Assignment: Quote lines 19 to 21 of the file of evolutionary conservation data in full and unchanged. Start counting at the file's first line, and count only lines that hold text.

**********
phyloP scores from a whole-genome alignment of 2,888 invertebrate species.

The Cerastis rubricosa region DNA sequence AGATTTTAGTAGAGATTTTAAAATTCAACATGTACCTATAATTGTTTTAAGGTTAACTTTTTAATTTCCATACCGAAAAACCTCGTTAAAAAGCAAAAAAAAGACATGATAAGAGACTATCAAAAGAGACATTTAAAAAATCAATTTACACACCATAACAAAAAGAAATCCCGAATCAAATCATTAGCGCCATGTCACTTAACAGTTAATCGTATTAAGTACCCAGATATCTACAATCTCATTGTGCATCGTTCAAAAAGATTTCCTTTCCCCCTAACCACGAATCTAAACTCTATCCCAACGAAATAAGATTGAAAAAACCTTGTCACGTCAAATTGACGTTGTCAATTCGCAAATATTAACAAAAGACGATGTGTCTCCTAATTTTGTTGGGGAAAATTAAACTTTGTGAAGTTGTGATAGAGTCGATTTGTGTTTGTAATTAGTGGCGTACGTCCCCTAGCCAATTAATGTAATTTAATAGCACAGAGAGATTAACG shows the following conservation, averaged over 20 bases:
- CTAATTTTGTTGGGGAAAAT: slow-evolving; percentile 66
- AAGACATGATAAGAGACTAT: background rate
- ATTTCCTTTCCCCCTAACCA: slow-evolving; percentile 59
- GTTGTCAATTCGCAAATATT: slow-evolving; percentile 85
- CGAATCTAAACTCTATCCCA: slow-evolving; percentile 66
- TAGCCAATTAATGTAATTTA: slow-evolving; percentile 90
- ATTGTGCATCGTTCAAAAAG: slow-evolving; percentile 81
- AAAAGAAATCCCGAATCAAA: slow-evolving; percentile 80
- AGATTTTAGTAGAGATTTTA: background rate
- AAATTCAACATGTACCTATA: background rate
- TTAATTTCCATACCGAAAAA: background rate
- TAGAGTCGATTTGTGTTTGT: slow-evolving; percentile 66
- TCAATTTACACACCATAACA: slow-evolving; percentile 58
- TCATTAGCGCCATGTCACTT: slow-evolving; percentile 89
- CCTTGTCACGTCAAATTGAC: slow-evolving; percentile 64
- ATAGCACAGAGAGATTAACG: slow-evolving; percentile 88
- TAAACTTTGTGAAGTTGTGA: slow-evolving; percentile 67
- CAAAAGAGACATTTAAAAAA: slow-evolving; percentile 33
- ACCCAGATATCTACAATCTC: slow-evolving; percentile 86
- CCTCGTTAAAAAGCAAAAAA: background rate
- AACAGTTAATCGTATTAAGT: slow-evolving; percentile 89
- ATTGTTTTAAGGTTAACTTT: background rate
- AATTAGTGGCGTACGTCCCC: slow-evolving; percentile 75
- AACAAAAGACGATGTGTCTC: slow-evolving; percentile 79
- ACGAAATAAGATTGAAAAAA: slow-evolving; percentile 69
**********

- TAAACTTTGTGAAGTTGTGA: slow-evolving; percentile 67
- CAAAAGAGACATTTAAAAAA: slow-evolving; percentile 33
- ACCCAGATATCTACAATCTC: slow-evolving; percentile 86